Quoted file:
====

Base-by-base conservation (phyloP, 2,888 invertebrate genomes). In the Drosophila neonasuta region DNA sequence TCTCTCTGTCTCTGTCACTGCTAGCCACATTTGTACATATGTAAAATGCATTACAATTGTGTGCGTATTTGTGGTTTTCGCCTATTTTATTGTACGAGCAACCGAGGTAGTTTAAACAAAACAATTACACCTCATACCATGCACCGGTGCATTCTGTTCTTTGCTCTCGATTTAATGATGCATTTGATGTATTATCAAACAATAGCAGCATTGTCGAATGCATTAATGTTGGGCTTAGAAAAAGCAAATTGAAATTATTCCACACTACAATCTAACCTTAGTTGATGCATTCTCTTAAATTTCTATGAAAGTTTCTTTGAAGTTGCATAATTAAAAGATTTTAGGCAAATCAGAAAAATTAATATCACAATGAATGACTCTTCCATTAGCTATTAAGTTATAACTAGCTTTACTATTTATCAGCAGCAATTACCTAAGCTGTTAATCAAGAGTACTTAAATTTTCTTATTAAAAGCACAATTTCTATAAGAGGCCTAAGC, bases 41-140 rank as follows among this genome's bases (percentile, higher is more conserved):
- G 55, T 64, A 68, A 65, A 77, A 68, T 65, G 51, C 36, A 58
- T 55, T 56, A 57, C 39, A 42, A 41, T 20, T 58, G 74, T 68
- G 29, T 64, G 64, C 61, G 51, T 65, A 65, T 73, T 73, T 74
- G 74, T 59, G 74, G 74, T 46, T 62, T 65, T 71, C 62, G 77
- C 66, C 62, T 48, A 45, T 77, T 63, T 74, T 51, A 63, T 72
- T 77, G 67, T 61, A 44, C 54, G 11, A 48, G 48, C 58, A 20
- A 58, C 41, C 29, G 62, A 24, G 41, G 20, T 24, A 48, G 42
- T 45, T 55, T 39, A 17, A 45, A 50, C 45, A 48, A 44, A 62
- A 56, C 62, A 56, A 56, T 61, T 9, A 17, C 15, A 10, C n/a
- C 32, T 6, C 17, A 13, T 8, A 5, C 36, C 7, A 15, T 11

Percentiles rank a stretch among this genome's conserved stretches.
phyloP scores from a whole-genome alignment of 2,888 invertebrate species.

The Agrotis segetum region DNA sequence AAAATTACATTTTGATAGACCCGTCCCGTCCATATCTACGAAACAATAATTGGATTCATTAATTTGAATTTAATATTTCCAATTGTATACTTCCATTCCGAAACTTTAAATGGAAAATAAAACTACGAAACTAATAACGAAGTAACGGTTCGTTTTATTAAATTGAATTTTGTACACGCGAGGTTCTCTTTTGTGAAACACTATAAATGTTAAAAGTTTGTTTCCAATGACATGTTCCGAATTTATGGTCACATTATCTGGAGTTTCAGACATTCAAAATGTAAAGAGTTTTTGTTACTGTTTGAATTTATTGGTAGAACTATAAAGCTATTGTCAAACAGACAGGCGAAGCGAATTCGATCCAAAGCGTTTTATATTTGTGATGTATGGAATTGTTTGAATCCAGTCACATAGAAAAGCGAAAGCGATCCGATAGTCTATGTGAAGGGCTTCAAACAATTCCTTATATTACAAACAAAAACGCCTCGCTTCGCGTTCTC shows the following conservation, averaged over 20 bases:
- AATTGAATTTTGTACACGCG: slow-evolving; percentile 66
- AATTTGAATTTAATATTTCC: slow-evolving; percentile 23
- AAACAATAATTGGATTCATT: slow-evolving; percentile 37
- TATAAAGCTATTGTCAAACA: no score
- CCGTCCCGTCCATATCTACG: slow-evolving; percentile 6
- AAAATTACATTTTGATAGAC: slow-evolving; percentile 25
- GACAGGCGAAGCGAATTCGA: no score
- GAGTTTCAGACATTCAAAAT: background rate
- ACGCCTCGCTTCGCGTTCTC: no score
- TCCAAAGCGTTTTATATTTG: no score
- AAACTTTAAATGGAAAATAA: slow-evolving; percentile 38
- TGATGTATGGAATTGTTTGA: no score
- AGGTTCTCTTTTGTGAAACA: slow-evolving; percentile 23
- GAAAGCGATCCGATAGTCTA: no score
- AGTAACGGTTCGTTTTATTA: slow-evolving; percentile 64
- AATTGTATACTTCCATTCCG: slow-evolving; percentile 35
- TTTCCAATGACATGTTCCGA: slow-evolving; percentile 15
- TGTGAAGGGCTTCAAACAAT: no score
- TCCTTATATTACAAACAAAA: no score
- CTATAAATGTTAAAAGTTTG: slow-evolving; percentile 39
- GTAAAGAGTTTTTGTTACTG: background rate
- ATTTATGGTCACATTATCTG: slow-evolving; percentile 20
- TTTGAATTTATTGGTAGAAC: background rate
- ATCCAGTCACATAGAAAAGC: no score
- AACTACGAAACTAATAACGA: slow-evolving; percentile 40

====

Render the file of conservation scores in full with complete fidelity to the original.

Base-by-base conservation (phyloP, 2,888 invertebrate genomes). In the Drosophila neonasuta region DNA sequence TCTCTCTGTCTCTGTCACTGCTAGCCACATTTGTACATATGTAAAATGCATTACAATTGTGTGCGTATTTGTGGTTTTCGCCTATTTTATTGTACGAGCAACCGAGGTAGTTTAAACAAAACAATTACACCTCATACCATGCACCGGTGCATTCTGTTCTTTGCTCTCGATTTAATGATGCATTTGATGTATTATCAAACAATAGCAGCATTGTCGAATGCATTAATGTTGGGCTTAGAAAAAGCAAATTGAAATTATTCCACACTACAATCTAACCTTAGTTGATGCATTCTCTTAAATTTCTATGAAAGTTTCTTTGAAGTTGCATAATTAAAAGATTTTAGGCAAATCAGAAAAATTAATATCACAATGAATGACTCTTCCATTAGCTATTAAGTTATAACTAGCTTTACTATTTATCAGCAGCAATTACCTAAGCTGTTAATCAAGAGTACTTAAATTTTCTTATTAAAAGCACAATTTCTATAAGAGGCCTAAGC, bases 41-140 rank as follows among this genome's bases (percentile, higher is more conserved):
- G 55, T 64, A 68, A 65, A 77, A 68, T 65, G 51, C 36, A 58
- T 55, T 56, A 57, C 39, A 42, A 41, T 20, T 58, G 74, T 68
- G 29, T 64, G 64, C 61, G 51, T 65, A 65, T 73, T 73, T 74
- G 74, T 59, G 74, G 74, T 46, T 62, T 65, T 71, C 62, G 77
- C 66, C 62, T 48, A 45, T 77, T 63, T 74, T 51, A 63, T 72
- T 77, G 67, T 61, A 44, C 54, G 11, A 48, G 48, C 58, A 20
- A 58, C 41, C 29, G 62, A 24, G 41, G 20, T 24, A 48, G 42
- T 45, T 55, T 39, A 17, A 45, A 50, C 45, A 48, A 44, A 62
- A 56, C 62, A 56, A 56, T 61, T 9, A 17, C 15, A 10, C n/a
- C 32, T 6, C 17, A 13, T 8, A 5, C 36, C 7, A 15, T 11

Percentiles rank a stretch among this genome's conserved stretches.
phyloP scores from a whole-genome alignment of 2,888 invertebrate species.

The Agrotis segetum region DNA sequence AAAATTACATTTTGATAGACCCGTCCCGTCCATATCTACGAAACAATAATTGGATTCATTAATTTGAATTTAATATTTCCAATTGTATACTTCCATTCCGAAACTTTAAATGGAAAATAAAACTACGAAACTAATAACGAAGTAACGGTTCGTTTTATTAAATTGAATTTTGTACACGCGAGGTTCTCTTTTGTGAAACACTATAAATGTTAAAAGTTTGTTTCCAATGACATGTTCCGAATTTATGGTCACATTATCTGGAGTTTCAGACATTCAAAATGTAAAGAGTTTTTGTTACTGTTTGAATTTATTGGTAGAACTATAAAGCTATTGTCAAACAGACAGGCGAAGCGAATTCGATCCAAAGCGTTTTATATTTGTGATGTATGGAATTGTTTGAATCCAGTCACATAGAAAAGCGAAAGCGATCCGATAGTCTATGTGAAGGGCTTCAAACAATTCCTTATATTACAAACAAAAACGCCTCGCTTCGCGTTCTC shows the following conservation, averaged over 20 bases:
- AATTGAATTTTGTACACGCG: slow-evolving; percentile 66
- AATTTGAATTTAATATTTCC: slow-evolving; percentile 23
- AAACAATAATTGGATTCATT: slow-evolving; percentile 37
- TATAAAGCTATTGTCAAACA: no score
- CCGTCCCGTCCATATCTACG: slow-evolving; percentile 6
- AAAATTACATTTTGATAGAC: slow-evolving; percentile 25
- GACAGGCGAAGCGAATTCGA: no score
- GAGTTTCAGACATTCAAAAT: background rate
- ACGCCTCGCTTCGCGTTCTC: no score
- TCCAAAGCGTTTTATATTTG: no score
- AAACTTTAAATGGAAAATAA: slow-evolving; percentile 38
- TGATGTATGGAATTGTTTGA: no score
- AGGTTCTCTTTTGTGAAACA: slow-evolving; percentile 23
- GAAAGCGATCCGATAGTCTA: no score
- AGTAACGGTTCGTTTTATTA: slow-evolving; percentile 64
- AATTGTATACTTCCATTCCG: slow-evolving; percentile 35
- TTTCCAATGACATGTTCCGA: slow-evolving; percentile 15
- TGTGAAGGGCTTCAAACAAT: no score
- TCCTTATATTACAAACAAAA: no score
- CTATAAATGTTAAAAGTTTG: slow-evolving; percentile 39
- GTAAAGAGTTTTTGTTACTG: background rate
- ATTTATGGTCACATTATCTG: slow-evolving; percentile 20
- TTTGAATTTATTGGTAGAAC: background rate
- ATCCAGTCACATAGAAAAGC: no score
- AACTACGAAACTAATAACGA: slow-evolving; percentile 40